By exploring the history and ecology of oil drilling in the Gulf this course will raise questions about the economic, environmental, and social impact of the Deepwater Horizon Oil Spill on communities throughout the Gulf region. If oil drilling is potentially so dangerous to the region, why do many local politicians and citizens demand that it continue? While the oil spill has wreaked havoc on the local fishing industry, can it survive without offshore drilling? What lessons can we learn from past spills about the environmental and economic impacts facing the Gulf region? Who is ultimately responsible for the spill, and who is liable for the costs associated with cleanup, restoration, and economic damages? Do laws such as the Oil Protection Act of 1990, which were intended to hold oil companies responsible for the effects of spills, actually empower them over the government when large-scale spills do occur?

Sustainable Communities

SUST 4004, 3 credits
Wednesdays 1:15-4:15 p.m.
St. Paul campus, 380 VoTech (Institute on the Environment)
Instructors: State senator Ellen Anderson, attorney and author of renewable energy legislation for Minnesota, and Dave Wanberg, practicing architect, landscape architect, and author of community sustainability plans in the upper Midwest.

Utopian Visions in the Modern Era

HIST 3010, section 1, GLOS 3900, section 2, 3 credits
Mondays and Wednesdays, 12:45 – 2:00 p.m.
145 Blegen Hall
Instructors: Chris Isett and Tom Wolfe

Perfect worlds have been present in the imagination since ancient times. People the world over have imagined what it would be like to live without pain or suffering, violence or hardship, poverty or fear. This course will examine a selection of both the ideas and practices of those who thought about and worked toward `better? societies and `utopias.? The course has three areas of focus. First, we look at how writers crafted images of ideal worlds, what they hoped such works would do, and how these works were received. We will read works from across the political spectrum and time from Thomas Moore to Adam Smith, Bentham, Marx, and Tolstoy. Second, we exam intentional and designed communities such as appeared in the early American religious colonies, in the Paris Commune of 1871, the dramatic 20th century revolutions in Russia and China, and in the counter-culture movements of the post-war era. Third, we will use media (film, art, literature, architecture and design) to see how utopian plans, ideas, and views remain a part of contemporary landscape as objects of both ridicule and longing. Throughout the course we will be attuned to how these visions travelled, how actors in different cultures sought to use certain utopian ideas in their own plans to bring about a perfect society.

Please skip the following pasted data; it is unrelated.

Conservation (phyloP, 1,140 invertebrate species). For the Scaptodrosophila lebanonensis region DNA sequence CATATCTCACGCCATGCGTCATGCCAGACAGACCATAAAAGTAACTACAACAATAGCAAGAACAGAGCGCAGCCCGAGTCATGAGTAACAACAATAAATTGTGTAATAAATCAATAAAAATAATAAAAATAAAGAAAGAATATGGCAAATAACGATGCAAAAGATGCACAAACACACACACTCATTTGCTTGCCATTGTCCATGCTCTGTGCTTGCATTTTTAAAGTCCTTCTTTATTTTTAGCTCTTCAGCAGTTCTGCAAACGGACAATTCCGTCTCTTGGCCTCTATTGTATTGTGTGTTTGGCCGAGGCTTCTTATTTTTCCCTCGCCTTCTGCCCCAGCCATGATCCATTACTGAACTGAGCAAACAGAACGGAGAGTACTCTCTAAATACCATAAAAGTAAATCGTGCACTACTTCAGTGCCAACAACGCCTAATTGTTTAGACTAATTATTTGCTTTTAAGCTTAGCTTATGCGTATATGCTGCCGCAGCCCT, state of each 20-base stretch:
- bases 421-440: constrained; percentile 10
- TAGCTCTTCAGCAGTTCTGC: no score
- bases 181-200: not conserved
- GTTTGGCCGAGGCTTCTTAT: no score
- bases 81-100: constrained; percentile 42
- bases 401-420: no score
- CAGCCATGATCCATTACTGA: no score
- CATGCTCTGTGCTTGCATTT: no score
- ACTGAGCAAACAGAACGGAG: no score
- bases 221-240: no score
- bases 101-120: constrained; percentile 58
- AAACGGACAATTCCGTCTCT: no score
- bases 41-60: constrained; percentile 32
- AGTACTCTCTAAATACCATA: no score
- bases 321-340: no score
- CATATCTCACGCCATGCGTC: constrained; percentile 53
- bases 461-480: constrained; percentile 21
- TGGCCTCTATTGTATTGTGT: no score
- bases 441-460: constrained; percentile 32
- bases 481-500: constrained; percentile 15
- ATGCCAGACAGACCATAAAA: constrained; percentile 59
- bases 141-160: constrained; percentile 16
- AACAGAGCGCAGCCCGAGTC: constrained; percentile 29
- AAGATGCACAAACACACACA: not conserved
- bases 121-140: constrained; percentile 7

Writing from Plow to Plate: Sustainable Food Narratives in the U.S.

ENGL 1905, 3 credits
Tuesdays and Thursdays 12:45 – 2:00 p.m.
15 Rapson Hall
Instructor: Dan Philippon

This seminar will explore how the sustainable food movement got started in the U.S. by focusing on the farmers, activists, cooks, and eaters who made it all possible. We’ll read some of the most important things they wrote over the last forty years, including manifestos, cookbooks, memoirs, and more. We’ll also spend some time shopping, cooking, and eating; watching a few great new documentaries on food; and visiting “Cornercopia,” the student organic farm on the St. Paul Campus. Writers whose work we’ll read include Wendell Berry, Wes Jackson, Frances Moore Lappe, Peter Singer, Julia Child, Alice Waters, Carlo Petrini, and Michael Pollan. Our goal throughout will be to discover the role that writers have played in telling the story of our food from farm to table, or “plow to plate.”

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To register, go to the class schedule. More information can be found on the course guide or from the individual departments or instructors.